By Penny Day
There are many benefits of underfloor heating (UFH); there are no radiators to spoil the clean lines of a room, space can be saved by freeing up a wall that would otherwise need to be dedicated to a radiator, and floors are warm underfoot.
UFH is also an extremely efficient way to warm a room, and gives a more pleasant heat than radiators, stoves or traditional solid-fuel fires. The entire floor becomes a “radiator” which emits heat in a very gentle way. There are no cold spots and, as most of the heat is concentrated in the lower part of the room, very little is wasted.
Where can it be used?
Underfloor heating is mostly used in ground-floor rooms but, in reality, there is a system to suit any type of floor construction. Wet systems are most easily installed where it’s possible to take up floors or where new floors are being constructed, so is likely to suit new extensions, conservatories and new open-plan kitchen-cum-living areas. Electric UFH is likely to be more suitable for existing rooms as the electrical mesh system is flatter than a wet system so there is less need for floor heights to be altered to accommodate it. There are even electrical mat systems available that can be used under rugs on existing hard floors. On balance, it’s easier to add electric systems to upper-floor rooms.
Types of Underfloor Heating
There are two main UFH systems: hot-water (or wet) systems, and electric mat (or wire) systems. Wet systems basically use warm water from the central heating system. The water is pumped through plastic pipes that are laid on to a sub floor, before the new final surface is installed. Underfloor heating of this type also reduces water-heating costs as it uses water at a lower temperature than standard radiators (about 40°C to 65°C to give a floor temperature of between 23°C and 32°C). Electric systems feature cables which are attached to open-weave mesh mats. There are, however, newer types where the elements are embedded into a continuous roll. The mats or rolls are spread out on the floor, connected together and are then linked up to the thermostat and mains power supply. In general, whilst electric systems are cheaper to install, and cause less disruption to existing floor structure, they are more expensive to run than wet systems, which are more cost efficient.
For your UFH to be most cost and energy efficient, your property needs to be adequately insulated (and preferably adhere to new building regulations). To prevent heat loss, and to ensure that the heat is directed upwards, there needs to be room for insulation to be installed beneath the system.
With wet systems, makes sure you have a space for the controls to be situated (a cupboard will do). Like a radiator, each room heated with UFH has its own valve, but they can all be sited in one spot, along with the timer controls. Most of the plastic water pipes installed in today’s systems are continuous, so there is no danger of leaks as there are no joints – and the system is generally considered to be maintenance-free. Whilst a condensing boiler will offer the greatest potential savings on running costs, any boiler can be used with UFH, as long as it has a sufficient capacity.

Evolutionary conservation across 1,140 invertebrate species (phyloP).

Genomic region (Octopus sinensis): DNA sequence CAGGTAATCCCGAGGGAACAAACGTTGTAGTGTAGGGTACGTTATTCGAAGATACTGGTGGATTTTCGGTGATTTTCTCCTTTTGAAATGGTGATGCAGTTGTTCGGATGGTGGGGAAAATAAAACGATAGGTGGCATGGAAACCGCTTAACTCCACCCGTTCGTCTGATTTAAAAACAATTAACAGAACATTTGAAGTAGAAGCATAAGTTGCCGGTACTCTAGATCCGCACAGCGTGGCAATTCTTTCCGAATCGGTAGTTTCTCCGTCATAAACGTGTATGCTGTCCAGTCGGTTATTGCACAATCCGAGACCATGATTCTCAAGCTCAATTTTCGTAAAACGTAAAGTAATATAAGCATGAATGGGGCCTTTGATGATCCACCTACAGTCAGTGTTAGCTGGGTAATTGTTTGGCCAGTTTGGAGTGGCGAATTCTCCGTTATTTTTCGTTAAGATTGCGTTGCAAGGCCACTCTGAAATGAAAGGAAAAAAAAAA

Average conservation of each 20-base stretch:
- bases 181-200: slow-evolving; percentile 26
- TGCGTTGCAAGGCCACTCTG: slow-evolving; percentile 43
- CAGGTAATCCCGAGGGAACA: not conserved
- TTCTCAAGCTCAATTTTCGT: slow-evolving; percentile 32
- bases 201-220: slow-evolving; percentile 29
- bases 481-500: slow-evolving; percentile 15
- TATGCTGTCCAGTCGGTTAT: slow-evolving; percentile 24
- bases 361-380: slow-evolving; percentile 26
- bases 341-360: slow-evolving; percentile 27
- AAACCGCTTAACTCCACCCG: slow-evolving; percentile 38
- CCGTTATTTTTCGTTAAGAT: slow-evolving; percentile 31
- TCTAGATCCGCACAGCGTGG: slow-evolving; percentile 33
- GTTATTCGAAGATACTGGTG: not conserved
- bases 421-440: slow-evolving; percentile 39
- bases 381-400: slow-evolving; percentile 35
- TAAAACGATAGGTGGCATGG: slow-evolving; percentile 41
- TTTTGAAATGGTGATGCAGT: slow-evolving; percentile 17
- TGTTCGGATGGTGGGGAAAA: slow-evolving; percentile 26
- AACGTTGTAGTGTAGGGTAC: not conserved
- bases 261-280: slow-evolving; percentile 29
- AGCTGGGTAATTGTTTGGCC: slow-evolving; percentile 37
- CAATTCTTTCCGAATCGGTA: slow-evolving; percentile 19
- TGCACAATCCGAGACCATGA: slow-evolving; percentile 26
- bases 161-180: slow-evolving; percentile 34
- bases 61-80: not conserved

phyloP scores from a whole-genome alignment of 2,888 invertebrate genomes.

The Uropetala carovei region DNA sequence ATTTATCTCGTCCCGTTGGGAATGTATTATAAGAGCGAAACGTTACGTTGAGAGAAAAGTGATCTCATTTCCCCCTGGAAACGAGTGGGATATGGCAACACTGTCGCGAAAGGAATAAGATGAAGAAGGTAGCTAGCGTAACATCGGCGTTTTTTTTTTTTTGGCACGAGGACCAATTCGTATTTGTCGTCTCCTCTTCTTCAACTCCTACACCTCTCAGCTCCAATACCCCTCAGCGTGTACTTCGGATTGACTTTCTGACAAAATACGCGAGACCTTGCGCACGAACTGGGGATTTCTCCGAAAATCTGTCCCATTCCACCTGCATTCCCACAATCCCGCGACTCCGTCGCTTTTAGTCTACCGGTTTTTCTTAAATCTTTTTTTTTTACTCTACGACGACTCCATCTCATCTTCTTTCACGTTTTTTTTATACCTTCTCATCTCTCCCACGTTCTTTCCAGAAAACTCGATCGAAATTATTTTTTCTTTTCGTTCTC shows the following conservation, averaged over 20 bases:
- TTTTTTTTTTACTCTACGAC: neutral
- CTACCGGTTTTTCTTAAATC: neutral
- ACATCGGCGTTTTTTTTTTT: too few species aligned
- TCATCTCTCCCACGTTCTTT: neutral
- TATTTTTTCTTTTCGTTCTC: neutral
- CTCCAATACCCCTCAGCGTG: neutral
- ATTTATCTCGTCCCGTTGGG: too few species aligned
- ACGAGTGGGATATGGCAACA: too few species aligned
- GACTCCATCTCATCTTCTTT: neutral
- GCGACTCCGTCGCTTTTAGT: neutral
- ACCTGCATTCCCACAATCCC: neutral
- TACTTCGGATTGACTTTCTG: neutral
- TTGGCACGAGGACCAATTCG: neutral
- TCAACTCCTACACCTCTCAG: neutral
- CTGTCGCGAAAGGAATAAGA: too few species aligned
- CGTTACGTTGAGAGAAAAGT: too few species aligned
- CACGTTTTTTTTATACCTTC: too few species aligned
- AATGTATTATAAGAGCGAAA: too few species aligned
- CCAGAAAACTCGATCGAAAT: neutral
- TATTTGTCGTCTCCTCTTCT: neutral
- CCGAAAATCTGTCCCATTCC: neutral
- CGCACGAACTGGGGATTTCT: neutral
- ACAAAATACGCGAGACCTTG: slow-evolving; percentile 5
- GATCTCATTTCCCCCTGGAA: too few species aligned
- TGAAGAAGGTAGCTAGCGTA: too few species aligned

The firm fitting the underfloor heating will plan the installation for you. If you plan to add a wet UFH system to an existing room, you will need to seek professional advice. Necessary calculations include the desired temperatures, the ceiling height, the potential heat loss and the type of flooring required.
UFH can be used with almost all types of flooring, even carpet. Research by the Carpet Foundation* has shown that any carpet can be used over underfloor heating without impairing the performance of the system, providing that the carpet and underlay have a thermal resistance of less than 2.5 tog. New indications show that for the majority of carpet styles the thermal resistance will be less than 1 tog.
Stone, Ceramic, Slate and Terracotta
Over the past few years, as these flooring materials have become more fashionable, there has been an increase in the number of homes using UFH. Heat-up time depends on the thickness of the tiles; thick flagstones will take longer to reach optimum temperature, but once this is reached there’s no difference in heat quality between thick or thinner floor surfaces.
UFH is suitable for use with many types of timber flooring, but most installers stipulate that the timber be specifically recommended for UFH use. The flooring should have a top temperature restriction (usually 27°C) and an expansion gap needs to be left around the edges (this is easily hidden by a skirting board or trim). Most reputable manufacturers offer timber suitable for underfloor heating, but always liaise with the flooring supplier and heating installer before making your purchase. Many suppliers will recommend a specific brand of electric UFH and it’s a good idea to listen to their advice.
Vinyls and Laminates
UFH can be used with high-quality vinyls and laminates, such as those from Amtico, Polyflor and Karndean International. Not all laminates or vinyls are compatible with UFH, so it’s a good idea to check with the flooring manufacturer or the heating installer before committing. Many suppliers have developed their own UFH systems, or have one or two that they recommend.
*Research undertaken by the Carpet Foundation in conjunction with the Underfloor Heating Manufacturers Association (UHMA), June 2006